This game will be different from any of the other games I have created up to this point and creating the right atmosphere is very important. This new game will have many different themes to it such as dark, horror, etc. However, one very important theme, which also will serve as the main focus of the game is the idea of loneliness and isolation. 

Hello friend....

There won't actually be any real people/characters in the game to interact with other than the main character (PonyTail). I won't explain much of the story and the truth is that the plot to this game will be very open. One of my main goals with this game to leave a lot of room of individual interpretation. I want each player to have a different experience and attempt to understand the game in their own way. To better express the idea of loneliness and isolation, throughout the game you will find these wooden mannequins in different poses. The wooden mannequins are symbolic in many ways such as contributing to the theme of loneliness as well as symbolizing "fake" people. They don't move or do anything when the player tries interacting with them. This represents the idea of being ignored constantly.

What's up?

I am also aiming to creating a post-apocalyptic vibe in the game. So you will be placed in different scenarios that show this. Throughout most of the game you will notice really heavy grey fog everywhere, weird creatures and so on.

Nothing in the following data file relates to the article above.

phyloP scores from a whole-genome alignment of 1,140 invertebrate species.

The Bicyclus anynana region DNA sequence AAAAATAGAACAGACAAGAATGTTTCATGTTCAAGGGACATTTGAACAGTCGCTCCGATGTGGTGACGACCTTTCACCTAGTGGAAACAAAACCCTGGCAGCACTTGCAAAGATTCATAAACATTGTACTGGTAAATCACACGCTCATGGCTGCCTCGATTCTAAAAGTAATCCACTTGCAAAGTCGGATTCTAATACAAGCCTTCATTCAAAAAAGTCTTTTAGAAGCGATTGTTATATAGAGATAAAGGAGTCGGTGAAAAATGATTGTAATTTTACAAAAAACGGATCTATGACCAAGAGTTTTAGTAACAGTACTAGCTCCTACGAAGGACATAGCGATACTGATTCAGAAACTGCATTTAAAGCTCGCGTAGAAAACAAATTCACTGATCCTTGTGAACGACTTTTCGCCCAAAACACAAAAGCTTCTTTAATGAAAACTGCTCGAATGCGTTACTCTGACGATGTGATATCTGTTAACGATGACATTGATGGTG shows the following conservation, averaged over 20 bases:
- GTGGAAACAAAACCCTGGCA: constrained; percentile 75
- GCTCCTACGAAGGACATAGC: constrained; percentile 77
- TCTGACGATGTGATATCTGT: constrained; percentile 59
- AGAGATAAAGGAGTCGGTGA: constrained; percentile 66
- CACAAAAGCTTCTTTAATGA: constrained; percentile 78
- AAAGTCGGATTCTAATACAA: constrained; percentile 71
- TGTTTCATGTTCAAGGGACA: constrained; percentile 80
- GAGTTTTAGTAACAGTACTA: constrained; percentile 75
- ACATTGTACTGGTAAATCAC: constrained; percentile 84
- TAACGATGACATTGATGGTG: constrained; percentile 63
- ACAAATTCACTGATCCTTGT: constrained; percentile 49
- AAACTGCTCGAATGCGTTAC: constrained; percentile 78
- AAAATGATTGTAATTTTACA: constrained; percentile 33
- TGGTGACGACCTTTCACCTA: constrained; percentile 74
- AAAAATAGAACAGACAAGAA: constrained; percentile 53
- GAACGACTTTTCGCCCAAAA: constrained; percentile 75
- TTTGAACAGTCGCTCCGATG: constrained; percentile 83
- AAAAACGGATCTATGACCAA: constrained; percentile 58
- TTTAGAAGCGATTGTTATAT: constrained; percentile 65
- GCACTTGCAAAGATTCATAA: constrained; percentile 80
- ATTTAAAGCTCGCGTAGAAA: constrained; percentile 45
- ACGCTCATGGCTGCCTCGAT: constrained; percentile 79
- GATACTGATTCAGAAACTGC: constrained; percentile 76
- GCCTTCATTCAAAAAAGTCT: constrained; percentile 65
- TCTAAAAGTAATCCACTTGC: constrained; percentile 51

Look at that bug!

Foggy Forest

I don't want this post to be too long so I am going to end it here. I am making great progress on the game. It is all coming along nicely and I can't wait to share more of it down the road. Here is some more screenshots to end with. 

Monday, November 28, 2016

I don't "Asset Flip"

Screenshot of Blender Made original Game Assets (By Snowconesolid)

     "Asset Flipping" is when pre-made or store bought game assets (typically art assets such as character models, game props, environmental props, etc) are used to quickly create and sell a video game.

The Unity game engine user base has a very bad rep of doing this (mostly indie Unity developers) and are the ones who are typically called out for doing "Asset Flips". These pre-made game assets are typically purchased from the Unity Asset Store or are the standard free default game assets provided with the engine itself. Other than the use of store bought art assets, another common form of asset flipping is when the developer purchases a template for a complete game project off the store and simply resells it as their own project either on Steam or other digital gaming store fronts in hopes of making a quick buck with little or no effort put in at all. 

Why? Cuz money baby!

These pre-made game templates have had a lot of work put into them by their original developers and their purpose is to serve as a starting point for the developer to build off of for their own original game projects, or as a learning tool for new and under experienced developers. However, as stated above, there has been many incidents where devs look for an opportunity to obtain an easy profit. 

I'm not 100% sure about this, but I believe the term "Asset Flip" originated (or at least became a popular term) from a well known game critic and YouTuber named Jim Sterling - who has even done an entire video about "Asset Flips"